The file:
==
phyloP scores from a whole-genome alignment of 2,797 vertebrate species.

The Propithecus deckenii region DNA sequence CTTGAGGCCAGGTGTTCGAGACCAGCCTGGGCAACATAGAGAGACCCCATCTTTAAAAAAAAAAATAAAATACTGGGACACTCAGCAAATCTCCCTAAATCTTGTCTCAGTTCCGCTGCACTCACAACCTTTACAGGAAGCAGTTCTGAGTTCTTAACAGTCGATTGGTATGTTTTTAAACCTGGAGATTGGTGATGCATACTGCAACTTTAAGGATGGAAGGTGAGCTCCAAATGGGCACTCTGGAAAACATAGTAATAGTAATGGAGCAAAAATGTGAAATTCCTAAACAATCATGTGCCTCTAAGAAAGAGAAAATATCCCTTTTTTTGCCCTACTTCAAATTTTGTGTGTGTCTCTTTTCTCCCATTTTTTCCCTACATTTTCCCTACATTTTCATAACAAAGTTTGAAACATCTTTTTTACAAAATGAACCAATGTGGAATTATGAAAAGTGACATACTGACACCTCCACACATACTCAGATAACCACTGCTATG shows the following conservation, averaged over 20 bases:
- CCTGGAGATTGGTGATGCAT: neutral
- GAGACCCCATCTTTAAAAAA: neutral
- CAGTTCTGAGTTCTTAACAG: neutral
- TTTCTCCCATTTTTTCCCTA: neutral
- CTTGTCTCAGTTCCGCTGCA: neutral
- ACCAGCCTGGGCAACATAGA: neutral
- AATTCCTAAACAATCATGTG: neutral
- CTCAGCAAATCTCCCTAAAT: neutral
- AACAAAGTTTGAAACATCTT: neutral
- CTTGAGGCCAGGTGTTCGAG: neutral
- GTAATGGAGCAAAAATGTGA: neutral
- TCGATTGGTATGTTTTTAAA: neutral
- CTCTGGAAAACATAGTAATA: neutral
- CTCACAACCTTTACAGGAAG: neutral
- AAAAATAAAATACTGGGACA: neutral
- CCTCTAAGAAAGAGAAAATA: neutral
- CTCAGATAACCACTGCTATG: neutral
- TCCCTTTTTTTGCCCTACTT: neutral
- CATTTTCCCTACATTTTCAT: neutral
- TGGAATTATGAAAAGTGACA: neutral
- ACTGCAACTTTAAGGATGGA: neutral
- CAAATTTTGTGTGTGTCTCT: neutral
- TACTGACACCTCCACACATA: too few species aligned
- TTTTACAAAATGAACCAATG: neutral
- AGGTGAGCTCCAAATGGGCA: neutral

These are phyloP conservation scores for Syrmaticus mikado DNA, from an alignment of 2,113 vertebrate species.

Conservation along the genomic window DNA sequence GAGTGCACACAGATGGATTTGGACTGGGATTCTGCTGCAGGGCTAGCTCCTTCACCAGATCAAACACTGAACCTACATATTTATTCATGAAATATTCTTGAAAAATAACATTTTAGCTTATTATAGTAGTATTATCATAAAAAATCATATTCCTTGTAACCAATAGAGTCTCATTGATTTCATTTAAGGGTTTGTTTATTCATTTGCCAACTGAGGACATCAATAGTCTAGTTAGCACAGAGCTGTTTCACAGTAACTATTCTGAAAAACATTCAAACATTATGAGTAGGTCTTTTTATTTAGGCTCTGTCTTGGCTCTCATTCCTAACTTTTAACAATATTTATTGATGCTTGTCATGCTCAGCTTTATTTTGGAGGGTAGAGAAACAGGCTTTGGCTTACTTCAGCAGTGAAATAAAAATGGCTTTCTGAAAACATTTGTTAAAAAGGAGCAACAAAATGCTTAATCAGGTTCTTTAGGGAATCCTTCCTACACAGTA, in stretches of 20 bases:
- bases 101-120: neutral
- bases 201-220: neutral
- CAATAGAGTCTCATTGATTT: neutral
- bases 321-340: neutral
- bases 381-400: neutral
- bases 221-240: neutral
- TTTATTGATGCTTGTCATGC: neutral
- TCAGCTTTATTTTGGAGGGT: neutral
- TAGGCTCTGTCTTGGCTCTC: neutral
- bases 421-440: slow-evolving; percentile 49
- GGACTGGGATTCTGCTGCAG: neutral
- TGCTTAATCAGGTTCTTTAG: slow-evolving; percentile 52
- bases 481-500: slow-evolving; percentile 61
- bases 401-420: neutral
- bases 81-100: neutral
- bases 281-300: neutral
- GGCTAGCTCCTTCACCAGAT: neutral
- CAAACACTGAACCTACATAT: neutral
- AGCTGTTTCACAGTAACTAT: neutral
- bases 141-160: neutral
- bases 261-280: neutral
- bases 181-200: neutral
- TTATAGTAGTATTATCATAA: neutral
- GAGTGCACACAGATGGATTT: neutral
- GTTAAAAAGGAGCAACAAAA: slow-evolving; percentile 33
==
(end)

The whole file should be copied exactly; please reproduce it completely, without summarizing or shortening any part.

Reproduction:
phyloP scores from a whole-genome alignment of 2,797 vertebrate species.

The Propithecus deckenii region DNA sequence CTTGAGGCCAGGTGTTCGAGACCAGCCTGGGCAACATAGAGAGACCCCATCTTTAAAAAAAAAAATAAAATACTGGGACACTCAGCAAATCTCCCTAAATCTTGTCTCAGTTCCGCTGCACTCACAACCTTTACAGGAAGCAGTTCTGAGTTCTTAACAGTCGATTGGTATGTTTTTAAACCTGGAGATTGGTGATGCATACTGCAACTTTAAGGATGGAAGGTGAGCTCCAAATGGGCACTCTGGAAAACATAGTAATAGTAATGGAGCAAAAATGTGAAATTCCTAAACAATCATGTGCCTCTAAGAAAGAGAAAATATCCCTTTTTTTGCCCTACTTCAAATTTTGTGTGTGTCTCTTTTCTCCCATTTTTTCCCTACATTTTCCCTACATTTTCATAACAAAGTTTGAAACATCTTTTTTACAAAATGAACCAATGTGGAATTATGAAAAGTGACATACTGACACCTCCACACATACTCAGATAACCACTGCTATG shows the following conservation, averaged over 20 bases:
- CCTGGAGATTGGTGATGCAT: neutral
- GAGACCCCATCTTTAAAAAA: neutral
- CAGTTCTGAGTTCTTAACAG: neutral
- TTTCTCCCATTTTTTCCCTA: neutral
- CTTGTCTCAGTTCCGCTGCA: neutral
- ACCAGCCTGGGCAACATAGA: neutral
- AATTCCTAAACAATCATGTG: neutral
- CTCAGCAAATCTCCCTAAAT: neutral
- AACAAAGTTTGAAACATCTT: neutral
- CTTGAGGCCAGGTGTTCGAG: neutral
- GTAATGGAGCAAAAATGTGA: neutral
- TCGATTGGTATGTTTTTAAA: neutral
- CTCTGGAAAACATAGTAATA: neutral
- CTCACAACCTTTACAGGAAG: neutral
- AAAAATAAAATACTGGGACA: neutral
- CCTCTAAGAAAGAGAAAATA: neutral
- CTCAGATAACCACTGCTATG: neutral
- TCCCTTTTTTTGCCCTACTT: neutral
- CATTTTCCCTACATTTTCAT: neutral
- TGGAATTATGAAAAGTGACA: neutral
- ACTGCAACTTTAAGGATGGA: neutral
- CAAATTTTGTGTGTGTCTCT: neutral
- TACTGACACCTCCACACATA: too few species aligned
- TTTTACAAAATGAACCAATG: neutral
- AGGTGAGCTCCAAATGGGCA: neutral

These are phyloP conservation scores for Syrmaticus mikado DNA, from an alignment of 2,113 vertebrate species.

Conservation along the genomic window DNA sequence GAGTGCACACAGATGGATTTGGACTGGGATTCTGCTGCAGGGCTAGCTCCTTCACCAGATCAAACACTGAACCTACATATTTATTCATGAAATATTCTTGAAAAATAACATTTTAGCTTATTATAGTAGTATTATCATAAAAAATCATATTCCTTGTAACCAATAGAGTCTCATTGATTTCATTTAAGGGTTTGTTTATTCATTTGCCAACTGAGGACATCAATAGTCTAGTTAGCACAGAGCTGTTTCACAGTAACTATTCTGAAAAACATTCAAACATTATGAGTAGGTCTTTTTATTTAGGCTCTGTCTTGGCTCTCATTCCTAACTTTTAACAATATTTATTGATGCTTGTCATGCTCAGCTTTATTTTGGAGGGTAGAGAAACAGGCTTTGGCTTACTTCAGCAGTGAAATAAAAATGGCTTTCTGAAAACATTTGTTAAAAAGGAGCAACAAAATGCTTAATCAGGTTCTTTAGGGAATCCTTCCTACACAGTA, in stretches of 20 bases:
- bases 101-120: neutral
- bases 201-220: neutral
- CAATAGAGTCTCATTGATTT: neutral
- bases 321-340: neutral
- bases 381-400: neutral
- bases 221-240: neutral
- TTTATTGATGCTTGTCATGC: neutral
- TCAGCTTTATTTTGGAGGGT: neutral
- TAGGCTCTGTCTTGGCTCTC: neutral
- bases 421-440: slow-evolving; percentile 49
- GGACTGGGATTCTGCTGCAG: neutral
- TGCTTAATCAGGTTCTTTAG: slow-evolving; percentile 52
- bases 481-500: slow-evolving; percentile 61
- bases 401-420: neutral
- bases 81-100: neutral
- bases 281-300: neutral
- GGCTAGCTCCTTCACCAGAT: neutral
- CAAACACTGAACCTACATAT: neutral
- AGCTGTTTCACAGTAACTAT: neutral
- bases 141-160: neutral
- bases 261-280: neutral
- bases 181-200: neutral
- TTATAGTAGTATTATCATAA: neutral
- GAGTGCACACAGATGGATTT: neutral
- GTTAAAAAGGAGCAACAAAA: slow-evolving; percentile 33